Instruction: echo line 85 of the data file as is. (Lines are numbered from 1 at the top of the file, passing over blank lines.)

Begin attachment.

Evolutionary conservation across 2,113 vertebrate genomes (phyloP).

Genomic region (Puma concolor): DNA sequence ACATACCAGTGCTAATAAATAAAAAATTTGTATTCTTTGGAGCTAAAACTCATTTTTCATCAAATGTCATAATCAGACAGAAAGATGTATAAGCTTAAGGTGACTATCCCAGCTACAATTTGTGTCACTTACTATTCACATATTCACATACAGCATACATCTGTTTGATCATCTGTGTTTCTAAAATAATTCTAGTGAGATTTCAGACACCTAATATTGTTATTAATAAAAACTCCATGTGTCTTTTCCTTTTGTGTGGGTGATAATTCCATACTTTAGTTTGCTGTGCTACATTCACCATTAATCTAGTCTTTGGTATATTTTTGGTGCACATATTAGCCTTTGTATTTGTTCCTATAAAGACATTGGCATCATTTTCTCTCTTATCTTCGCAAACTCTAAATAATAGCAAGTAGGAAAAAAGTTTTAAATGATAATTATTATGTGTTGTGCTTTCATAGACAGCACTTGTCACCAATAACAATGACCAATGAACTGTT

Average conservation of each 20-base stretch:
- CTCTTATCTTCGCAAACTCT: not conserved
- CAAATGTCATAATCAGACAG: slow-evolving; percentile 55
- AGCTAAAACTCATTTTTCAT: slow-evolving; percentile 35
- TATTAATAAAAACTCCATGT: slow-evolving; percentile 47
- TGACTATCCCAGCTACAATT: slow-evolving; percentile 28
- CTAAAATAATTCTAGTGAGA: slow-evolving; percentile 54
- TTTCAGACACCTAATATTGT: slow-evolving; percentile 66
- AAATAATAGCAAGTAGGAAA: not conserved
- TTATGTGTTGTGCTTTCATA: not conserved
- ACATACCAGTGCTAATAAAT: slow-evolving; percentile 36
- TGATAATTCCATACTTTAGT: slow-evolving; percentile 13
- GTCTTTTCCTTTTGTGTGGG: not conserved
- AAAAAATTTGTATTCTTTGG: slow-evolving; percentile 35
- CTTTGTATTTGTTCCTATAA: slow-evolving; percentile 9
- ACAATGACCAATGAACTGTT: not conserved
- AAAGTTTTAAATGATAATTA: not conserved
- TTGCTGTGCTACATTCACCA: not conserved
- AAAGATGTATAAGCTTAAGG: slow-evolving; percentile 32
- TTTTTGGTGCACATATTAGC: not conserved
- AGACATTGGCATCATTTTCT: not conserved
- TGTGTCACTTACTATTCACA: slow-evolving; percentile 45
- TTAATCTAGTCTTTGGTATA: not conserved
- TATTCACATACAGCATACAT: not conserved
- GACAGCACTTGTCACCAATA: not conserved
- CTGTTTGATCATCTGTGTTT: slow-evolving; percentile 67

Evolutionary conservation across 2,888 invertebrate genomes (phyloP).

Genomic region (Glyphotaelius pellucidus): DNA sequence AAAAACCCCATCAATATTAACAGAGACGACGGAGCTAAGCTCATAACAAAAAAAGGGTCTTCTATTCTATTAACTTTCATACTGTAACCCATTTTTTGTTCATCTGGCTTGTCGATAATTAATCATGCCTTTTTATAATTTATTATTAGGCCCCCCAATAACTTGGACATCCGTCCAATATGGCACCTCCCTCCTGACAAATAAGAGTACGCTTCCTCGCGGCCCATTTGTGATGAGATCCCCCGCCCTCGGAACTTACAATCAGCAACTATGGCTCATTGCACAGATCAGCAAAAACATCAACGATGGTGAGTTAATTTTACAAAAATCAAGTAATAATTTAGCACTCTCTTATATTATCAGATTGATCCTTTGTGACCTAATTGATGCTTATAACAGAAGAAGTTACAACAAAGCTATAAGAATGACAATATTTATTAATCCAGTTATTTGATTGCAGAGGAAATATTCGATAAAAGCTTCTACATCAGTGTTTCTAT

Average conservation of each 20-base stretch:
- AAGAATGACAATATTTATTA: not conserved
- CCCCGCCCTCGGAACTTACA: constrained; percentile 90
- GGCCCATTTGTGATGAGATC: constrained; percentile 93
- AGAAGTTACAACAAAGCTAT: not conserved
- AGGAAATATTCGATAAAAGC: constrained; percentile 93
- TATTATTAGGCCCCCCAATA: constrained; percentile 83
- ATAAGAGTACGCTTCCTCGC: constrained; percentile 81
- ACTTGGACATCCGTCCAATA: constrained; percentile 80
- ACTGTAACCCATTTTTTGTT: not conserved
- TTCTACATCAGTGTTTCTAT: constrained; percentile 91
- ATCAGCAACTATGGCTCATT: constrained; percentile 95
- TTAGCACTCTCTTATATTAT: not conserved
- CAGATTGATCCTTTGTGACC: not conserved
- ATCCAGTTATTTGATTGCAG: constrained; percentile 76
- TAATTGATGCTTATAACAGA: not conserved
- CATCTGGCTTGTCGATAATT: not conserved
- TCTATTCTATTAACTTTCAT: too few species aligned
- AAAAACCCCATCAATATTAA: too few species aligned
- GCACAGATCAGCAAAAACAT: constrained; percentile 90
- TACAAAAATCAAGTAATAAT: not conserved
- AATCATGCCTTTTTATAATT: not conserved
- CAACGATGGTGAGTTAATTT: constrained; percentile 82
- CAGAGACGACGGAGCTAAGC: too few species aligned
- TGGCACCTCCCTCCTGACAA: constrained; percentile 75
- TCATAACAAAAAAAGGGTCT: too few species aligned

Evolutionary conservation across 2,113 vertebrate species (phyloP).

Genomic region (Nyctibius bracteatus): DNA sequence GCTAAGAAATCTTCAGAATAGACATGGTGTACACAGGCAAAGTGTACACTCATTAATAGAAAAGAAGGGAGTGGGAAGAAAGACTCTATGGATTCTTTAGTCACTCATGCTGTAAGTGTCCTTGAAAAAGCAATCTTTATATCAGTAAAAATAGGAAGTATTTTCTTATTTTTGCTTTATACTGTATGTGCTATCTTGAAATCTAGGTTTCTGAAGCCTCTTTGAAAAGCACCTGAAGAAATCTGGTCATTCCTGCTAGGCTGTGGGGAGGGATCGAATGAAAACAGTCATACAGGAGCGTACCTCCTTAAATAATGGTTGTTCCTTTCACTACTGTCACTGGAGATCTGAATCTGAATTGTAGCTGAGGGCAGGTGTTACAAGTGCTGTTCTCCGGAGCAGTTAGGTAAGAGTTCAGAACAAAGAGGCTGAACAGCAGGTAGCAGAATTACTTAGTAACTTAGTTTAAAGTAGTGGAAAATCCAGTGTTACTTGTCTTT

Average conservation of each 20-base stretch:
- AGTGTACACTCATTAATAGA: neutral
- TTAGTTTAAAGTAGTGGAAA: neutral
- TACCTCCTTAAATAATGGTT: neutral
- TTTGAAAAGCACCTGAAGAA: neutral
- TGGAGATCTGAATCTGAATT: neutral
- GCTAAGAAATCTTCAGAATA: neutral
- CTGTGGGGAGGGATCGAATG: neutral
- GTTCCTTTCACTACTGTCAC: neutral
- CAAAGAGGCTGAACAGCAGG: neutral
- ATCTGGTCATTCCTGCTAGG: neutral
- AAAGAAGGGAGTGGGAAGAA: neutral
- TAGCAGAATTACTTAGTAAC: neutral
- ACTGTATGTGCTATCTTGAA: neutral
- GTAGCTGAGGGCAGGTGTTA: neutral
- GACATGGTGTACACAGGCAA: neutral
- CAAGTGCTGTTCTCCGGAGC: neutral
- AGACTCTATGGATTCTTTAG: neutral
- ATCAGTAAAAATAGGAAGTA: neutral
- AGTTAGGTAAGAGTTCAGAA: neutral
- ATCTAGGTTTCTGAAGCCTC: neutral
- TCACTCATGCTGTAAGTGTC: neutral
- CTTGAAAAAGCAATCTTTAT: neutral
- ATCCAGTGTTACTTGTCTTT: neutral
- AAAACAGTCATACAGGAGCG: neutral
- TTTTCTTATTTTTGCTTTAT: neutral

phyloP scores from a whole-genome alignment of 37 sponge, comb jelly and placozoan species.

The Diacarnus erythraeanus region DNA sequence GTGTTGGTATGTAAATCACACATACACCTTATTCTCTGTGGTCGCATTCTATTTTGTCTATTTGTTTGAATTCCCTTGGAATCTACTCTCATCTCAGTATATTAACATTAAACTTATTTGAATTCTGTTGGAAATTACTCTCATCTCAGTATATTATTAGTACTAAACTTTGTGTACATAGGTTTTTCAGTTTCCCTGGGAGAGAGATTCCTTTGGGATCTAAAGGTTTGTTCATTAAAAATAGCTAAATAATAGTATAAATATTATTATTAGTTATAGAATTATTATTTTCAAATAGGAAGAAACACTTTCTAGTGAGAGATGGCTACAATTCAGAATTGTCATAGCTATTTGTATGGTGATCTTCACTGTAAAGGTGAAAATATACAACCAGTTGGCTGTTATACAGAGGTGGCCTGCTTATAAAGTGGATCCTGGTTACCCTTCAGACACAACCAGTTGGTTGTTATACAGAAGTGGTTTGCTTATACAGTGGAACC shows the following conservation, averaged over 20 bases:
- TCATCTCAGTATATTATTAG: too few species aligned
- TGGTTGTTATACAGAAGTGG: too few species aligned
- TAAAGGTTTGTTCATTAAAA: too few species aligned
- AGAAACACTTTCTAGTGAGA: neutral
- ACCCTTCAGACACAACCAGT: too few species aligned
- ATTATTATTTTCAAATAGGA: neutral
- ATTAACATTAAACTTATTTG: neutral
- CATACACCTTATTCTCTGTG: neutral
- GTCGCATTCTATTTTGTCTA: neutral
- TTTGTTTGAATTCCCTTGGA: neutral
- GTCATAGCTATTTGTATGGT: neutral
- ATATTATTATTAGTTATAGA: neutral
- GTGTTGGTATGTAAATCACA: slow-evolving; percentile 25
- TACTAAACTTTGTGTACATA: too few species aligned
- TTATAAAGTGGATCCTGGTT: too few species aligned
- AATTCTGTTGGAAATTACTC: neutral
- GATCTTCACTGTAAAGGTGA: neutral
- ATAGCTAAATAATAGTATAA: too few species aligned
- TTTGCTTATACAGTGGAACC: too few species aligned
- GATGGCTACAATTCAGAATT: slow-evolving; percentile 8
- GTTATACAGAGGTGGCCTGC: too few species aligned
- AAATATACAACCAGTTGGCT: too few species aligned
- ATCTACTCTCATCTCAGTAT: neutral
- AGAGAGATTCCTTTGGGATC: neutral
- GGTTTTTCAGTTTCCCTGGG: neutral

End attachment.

phyloP scores from a whole-genome alignment of 37 sponge, comb jelly and placozoan species.